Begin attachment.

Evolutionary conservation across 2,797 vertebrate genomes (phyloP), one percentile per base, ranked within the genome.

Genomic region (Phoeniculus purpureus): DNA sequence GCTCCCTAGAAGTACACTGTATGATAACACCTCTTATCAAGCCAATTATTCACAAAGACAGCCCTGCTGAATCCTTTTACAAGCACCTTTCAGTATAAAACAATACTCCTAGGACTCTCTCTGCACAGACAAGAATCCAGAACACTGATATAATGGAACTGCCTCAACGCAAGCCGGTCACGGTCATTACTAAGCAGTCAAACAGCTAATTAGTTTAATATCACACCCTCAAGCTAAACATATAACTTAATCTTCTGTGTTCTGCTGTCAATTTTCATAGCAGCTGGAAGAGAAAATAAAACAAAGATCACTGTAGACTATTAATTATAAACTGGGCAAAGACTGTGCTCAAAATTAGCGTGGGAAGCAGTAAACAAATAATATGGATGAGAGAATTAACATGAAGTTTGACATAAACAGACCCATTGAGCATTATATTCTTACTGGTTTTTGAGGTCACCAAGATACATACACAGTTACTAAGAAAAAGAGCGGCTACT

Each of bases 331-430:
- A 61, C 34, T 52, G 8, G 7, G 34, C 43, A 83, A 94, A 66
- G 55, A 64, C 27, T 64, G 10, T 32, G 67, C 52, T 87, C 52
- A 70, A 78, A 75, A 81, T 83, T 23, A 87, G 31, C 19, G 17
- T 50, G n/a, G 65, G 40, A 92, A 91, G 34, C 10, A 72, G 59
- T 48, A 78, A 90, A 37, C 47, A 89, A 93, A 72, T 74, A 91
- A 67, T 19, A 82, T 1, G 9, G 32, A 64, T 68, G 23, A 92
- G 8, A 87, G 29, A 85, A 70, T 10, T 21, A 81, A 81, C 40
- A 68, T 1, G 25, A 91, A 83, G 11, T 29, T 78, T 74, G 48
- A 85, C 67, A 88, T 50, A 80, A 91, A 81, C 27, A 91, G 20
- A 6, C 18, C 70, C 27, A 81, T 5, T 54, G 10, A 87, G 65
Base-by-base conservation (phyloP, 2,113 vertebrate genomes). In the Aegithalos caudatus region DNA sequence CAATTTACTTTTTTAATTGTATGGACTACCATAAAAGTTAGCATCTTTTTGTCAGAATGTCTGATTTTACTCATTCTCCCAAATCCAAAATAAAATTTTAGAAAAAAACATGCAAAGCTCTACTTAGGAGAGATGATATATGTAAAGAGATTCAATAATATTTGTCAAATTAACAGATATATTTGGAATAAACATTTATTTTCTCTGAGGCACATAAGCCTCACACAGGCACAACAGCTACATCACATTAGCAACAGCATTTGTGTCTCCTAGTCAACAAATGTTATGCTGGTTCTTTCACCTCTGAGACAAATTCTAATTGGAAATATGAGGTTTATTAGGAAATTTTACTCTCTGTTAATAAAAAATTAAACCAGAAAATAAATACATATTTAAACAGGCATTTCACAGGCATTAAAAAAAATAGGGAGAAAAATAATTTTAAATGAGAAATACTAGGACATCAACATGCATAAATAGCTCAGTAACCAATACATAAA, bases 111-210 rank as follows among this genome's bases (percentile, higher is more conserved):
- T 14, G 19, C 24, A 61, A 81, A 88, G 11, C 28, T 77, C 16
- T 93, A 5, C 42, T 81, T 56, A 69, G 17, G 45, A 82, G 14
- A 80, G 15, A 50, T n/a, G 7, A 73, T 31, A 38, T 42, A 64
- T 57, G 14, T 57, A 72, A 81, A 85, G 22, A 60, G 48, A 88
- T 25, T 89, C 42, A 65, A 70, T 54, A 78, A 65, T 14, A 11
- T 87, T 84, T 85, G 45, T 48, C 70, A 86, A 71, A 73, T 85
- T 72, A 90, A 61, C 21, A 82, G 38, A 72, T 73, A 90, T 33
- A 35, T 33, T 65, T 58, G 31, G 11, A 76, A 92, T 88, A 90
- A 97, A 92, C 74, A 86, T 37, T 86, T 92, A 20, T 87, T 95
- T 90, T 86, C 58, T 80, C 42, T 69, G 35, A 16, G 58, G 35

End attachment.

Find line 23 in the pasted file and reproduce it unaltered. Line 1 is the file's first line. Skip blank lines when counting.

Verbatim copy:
- A 97, A 92, C 74, A 86, T 37, T 86, T 92, A 20, T 87, T 95